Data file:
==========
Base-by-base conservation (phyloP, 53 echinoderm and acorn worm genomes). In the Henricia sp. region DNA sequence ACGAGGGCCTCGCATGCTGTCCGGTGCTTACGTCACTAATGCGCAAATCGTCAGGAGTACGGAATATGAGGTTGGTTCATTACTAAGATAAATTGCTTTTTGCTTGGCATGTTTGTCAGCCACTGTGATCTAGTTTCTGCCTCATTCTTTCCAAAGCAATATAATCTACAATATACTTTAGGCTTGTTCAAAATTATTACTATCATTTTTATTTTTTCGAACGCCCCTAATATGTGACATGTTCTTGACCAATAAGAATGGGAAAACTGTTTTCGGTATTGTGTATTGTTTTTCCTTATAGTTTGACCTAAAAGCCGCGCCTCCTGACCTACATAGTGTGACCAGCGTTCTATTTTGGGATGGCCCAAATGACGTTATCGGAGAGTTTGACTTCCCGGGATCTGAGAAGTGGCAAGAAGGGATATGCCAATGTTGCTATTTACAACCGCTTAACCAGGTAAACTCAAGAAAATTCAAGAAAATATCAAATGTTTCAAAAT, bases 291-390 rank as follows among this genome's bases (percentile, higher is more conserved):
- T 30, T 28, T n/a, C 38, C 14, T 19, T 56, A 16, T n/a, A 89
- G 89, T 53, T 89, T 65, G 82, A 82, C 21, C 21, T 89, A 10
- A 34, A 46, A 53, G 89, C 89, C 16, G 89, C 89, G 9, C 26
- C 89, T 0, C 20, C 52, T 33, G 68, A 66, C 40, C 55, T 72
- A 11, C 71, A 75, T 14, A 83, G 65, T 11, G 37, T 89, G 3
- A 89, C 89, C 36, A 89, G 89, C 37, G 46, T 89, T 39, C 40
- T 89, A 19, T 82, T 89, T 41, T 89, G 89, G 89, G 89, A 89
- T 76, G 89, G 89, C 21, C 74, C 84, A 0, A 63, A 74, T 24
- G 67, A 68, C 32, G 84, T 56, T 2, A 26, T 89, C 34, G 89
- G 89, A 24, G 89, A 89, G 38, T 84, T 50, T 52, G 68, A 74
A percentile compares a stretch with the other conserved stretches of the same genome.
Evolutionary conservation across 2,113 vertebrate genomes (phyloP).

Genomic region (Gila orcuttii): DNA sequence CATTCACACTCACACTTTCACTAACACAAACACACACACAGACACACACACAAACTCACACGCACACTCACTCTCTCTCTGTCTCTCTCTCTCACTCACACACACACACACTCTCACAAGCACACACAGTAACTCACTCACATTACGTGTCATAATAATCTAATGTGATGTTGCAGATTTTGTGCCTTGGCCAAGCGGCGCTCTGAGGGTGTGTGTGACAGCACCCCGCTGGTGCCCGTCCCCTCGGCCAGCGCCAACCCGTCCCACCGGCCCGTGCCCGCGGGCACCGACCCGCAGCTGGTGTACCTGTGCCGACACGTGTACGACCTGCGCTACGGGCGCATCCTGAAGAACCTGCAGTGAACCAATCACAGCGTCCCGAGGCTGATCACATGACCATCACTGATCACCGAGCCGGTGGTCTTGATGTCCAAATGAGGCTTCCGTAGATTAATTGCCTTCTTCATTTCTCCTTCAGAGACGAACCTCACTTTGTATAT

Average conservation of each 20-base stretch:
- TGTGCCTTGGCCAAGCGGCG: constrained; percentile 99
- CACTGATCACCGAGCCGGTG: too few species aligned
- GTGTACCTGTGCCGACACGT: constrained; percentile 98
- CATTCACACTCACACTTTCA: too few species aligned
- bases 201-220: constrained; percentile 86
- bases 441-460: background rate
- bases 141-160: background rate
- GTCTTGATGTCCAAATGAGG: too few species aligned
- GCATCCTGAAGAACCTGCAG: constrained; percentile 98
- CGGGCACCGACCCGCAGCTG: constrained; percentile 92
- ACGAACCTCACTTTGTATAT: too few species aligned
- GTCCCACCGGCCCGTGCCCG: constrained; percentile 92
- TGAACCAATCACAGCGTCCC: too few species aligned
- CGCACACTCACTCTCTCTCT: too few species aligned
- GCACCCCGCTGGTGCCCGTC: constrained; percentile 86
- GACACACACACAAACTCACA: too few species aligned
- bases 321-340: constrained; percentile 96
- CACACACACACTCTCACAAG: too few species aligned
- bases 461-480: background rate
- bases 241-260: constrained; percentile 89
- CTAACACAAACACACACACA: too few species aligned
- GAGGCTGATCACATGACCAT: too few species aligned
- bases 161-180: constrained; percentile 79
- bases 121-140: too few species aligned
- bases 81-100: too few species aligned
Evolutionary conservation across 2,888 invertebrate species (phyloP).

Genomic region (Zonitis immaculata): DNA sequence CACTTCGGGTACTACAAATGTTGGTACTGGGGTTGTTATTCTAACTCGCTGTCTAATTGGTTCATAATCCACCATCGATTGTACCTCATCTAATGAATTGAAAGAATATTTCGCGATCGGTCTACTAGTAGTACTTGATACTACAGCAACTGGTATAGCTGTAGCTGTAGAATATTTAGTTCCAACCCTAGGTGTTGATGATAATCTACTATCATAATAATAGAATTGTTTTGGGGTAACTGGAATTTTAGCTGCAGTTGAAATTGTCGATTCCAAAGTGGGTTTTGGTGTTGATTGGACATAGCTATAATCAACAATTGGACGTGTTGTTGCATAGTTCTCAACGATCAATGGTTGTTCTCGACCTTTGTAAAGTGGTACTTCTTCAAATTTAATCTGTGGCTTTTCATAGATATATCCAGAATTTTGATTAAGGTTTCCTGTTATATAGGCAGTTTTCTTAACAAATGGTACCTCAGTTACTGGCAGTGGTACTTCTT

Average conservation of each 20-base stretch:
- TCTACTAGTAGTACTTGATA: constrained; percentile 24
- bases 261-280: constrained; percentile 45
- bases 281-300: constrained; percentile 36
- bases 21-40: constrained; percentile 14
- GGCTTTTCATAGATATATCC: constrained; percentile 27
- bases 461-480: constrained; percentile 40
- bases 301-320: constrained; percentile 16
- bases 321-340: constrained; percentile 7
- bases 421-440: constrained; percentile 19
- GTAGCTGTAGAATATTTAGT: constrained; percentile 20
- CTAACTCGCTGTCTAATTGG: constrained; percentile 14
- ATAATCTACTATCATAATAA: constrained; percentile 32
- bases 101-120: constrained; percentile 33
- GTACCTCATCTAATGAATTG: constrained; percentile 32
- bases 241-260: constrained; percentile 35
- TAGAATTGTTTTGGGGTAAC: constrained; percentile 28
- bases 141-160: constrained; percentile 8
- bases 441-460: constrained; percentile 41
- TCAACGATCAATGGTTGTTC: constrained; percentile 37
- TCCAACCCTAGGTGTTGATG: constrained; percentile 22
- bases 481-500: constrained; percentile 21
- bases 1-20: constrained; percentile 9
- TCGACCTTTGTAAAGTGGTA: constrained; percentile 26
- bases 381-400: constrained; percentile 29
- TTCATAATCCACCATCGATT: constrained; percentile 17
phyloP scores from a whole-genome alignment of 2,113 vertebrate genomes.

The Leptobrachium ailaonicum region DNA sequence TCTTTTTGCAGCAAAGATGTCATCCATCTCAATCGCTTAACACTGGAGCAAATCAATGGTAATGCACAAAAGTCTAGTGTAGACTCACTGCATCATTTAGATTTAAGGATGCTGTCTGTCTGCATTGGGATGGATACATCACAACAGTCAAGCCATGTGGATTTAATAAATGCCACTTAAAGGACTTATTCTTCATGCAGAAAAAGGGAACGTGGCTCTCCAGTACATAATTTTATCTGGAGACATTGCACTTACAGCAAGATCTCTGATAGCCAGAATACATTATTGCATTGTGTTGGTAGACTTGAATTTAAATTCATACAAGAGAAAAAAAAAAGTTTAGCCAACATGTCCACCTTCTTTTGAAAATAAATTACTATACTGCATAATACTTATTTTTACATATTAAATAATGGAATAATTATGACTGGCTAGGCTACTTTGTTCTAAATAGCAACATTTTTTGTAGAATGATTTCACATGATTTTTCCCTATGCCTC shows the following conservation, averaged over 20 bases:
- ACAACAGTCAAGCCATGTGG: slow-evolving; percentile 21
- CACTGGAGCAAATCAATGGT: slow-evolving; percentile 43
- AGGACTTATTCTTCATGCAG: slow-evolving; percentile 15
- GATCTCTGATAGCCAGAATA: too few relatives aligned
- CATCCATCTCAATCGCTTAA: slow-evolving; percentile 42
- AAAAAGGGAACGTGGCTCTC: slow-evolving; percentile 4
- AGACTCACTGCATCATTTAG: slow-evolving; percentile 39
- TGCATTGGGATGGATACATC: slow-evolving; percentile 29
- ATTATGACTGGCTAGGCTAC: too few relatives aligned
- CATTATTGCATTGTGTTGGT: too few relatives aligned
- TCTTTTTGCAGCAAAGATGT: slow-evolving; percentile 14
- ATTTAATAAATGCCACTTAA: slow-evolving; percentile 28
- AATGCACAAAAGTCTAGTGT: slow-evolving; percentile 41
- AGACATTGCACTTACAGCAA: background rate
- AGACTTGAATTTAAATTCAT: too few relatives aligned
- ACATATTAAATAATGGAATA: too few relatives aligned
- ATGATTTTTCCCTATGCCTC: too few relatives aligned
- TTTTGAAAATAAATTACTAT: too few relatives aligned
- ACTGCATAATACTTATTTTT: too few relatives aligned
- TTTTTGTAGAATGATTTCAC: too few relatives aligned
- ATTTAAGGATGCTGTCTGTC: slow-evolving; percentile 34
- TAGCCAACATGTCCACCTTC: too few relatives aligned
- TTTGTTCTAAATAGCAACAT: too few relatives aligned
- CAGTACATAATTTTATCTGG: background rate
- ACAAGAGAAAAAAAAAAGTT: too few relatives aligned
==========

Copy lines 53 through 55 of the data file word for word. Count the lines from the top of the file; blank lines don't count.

- GTAGCTGTAGAATATTTAGT: constrained; percentile 20
- CTAACTCGCTGTCTAATTGG: constrained; percentile 14
- ATAATCTACTATCATAATAA: constrained; percentile 32